Everyone joined in and the words of that familiar song echoed off the walls of the late Paddy Brennan’s home. He would have liked that. Later as we discussed what to do with his ashes following the cremation, my brother told us that he was going to sprinkle them over the pitch at Celtic Park. ‘I phoned them,’ he informed us, ‘and they said no chance. But just try and fucking stop me!’ he said emphatically. He filled us in on his plans and we listened carefully. When he finished speaking he looked at us and we nodded. ‘It might just work,’ I said.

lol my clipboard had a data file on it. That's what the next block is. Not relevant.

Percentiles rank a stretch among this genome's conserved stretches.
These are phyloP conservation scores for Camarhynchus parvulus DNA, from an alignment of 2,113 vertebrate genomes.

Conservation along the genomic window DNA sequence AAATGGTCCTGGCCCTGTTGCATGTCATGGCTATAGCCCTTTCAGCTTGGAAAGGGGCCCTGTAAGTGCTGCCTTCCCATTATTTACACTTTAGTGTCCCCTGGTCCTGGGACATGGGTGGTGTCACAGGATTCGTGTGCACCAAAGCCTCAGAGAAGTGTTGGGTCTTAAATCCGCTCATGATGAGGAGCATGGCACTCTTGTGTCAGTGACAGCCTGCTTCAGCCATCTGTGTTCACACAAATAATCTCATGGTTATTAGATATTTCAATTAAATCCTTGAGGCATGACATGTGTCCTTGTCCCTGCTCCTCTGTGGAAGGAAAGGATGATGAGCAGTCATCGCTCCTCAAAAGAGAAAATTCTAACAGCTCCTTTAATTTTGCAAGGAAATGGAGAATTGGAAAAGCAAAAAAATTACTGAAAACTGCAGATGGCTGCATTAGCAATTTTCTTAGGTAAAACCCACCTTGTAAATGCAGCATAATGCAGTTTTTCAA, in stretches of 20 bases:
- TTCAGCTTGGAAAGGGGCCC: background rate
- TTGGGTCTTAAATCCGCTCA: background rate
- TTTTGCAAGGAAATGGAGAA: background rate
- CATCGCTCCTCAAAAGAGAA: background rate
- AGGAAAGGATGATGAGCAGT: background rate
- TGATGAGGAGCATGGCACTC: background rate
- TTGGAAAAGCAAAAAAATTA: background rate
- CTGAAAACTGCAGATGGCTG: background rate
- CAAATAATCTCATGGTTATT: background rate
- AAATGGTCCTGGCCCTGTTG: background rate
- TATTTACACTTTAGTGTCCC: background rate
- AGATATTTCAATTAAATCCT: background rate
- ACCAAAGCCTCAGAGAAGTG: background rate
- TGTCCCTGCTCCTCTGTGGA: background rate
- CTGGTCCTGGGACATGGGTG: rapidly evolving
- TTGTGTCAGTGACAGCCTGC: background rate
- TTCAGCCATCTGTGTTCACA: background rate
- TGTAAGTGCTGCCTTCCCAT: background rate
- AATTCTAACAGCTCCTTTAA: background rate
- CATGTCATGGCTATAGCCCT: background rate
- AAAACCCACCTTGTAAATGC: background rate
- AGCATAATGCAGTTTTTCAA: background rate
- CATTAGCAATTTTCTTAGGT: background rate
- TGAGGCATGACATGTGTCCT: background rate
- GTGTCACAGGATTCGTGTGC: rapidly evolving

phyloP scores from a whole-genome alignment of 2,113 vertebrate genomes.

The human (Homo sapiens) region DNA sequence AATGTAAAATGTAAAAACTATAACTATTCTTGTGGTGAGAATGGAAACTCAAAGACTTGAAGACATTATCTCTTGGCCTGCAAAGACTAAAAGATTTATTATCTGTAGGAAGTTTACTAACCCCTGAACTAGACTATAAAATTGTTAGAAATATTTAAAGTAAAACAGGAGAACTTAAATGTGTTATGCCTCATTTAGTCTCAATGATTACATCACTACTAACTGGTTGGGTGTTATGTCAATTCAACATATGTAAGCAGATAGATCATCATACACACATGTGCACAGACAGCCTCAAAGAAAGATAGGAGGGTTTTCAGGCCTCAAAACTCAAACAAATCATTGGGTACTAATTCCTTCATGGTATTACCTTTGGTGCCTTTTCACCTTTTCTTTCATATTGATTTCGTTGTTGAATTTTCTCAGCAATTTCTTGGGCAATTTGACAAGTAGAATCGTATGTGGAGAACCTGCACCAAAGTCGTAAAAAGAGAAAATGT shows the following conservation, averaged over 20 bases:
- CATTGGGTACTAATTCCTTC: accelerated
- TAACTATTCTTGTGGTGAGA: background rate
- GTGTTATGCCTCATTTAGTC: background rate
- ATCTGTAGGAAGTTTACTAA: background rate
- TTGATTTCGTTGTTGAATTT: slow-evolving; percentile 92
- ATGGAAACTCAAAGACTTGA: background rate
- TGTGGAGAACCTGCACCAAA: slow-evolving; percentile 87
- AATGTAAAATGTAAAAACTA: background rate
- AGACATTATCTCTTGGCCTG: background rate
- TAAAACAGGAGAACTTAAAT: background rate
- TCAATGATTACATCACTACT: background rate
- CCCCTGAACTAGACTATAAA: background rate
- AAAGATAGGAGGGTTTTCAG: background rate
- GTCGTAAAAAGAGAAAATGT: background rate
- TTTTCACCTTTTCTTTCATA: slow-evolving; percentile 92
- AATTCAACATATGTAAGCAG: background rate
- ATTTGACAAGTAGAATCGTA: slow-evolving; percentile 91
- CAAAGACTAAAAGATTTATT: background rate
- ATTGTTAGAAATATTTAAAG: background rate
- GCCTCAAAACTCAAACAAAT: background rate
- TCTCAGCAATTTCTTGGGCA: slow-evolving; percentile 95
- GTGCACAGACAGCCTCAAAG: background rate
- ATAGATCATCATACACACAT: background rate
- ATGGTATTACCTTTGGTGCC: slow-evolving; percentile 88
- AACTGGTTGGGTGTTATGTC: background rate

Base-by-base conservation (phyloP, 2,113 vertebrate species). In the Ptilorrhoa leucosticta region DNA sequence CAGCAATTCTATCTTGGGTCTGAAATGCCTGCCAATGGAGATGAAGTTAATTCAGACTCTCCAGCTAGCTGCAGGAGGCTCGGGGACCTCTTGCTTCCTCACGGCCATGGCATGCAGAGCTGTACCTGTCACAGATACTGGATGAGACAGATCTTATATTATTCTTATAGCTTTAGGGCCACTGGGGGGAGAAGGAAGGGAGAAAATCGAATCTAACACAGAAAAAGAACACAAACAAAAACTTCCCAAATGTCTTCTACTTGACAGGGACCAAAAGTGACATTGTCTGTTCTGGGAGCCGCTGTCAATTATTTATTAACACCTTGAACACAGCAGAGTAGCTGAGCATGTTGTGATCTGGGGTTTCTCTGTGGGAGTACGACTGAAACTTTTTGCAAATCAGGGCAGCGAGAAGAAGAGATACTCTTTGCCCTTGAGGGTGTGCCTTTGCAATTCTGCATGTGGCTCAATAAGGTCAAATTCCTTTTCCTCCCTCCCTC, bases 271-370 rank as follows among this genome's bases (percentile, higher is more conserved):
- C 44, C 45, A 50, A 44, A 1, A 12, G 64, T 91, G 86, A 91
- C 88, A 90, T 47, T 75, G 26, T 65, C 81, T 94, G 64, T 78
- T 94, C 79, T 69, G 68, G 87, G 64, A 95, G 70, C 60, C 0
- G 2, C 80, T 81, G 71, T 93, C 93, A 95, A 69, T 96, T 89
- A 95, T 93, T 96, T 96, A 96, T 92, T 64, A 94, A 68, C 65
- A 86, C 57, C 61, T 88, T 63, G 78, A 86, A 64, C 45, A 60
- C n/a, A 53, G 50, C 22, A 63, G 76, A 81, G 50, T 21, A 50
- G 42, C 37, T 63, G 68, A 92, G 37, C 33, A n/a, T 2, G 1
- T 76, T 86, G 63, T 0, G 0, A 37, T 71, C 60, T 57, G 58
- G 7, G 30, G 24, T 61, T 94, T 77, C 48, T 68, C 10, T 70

The following day we gave Paddy a send of he’d have loved at a packed St Roch’s where he’d attended mass, man and boy. The funny stories of his adventures following Celtic brought laughter to many a tear stained face during a fitting celebration of his life. We sang the old hymns he loved so much and as the cortege headed for the crematorium a large crowd applauded him off on his last journey. Well, his second last journey if our plans for his ashes came to fruition. The brief service at Daldowie crematorium passed quickly and there were more tears but pride too in a life well lived.  My brother returned to the funeral car with a box containing Paddy’s ashes. ‘Wednesday it is boys!’ he smiled ‘Let’s make it happen!’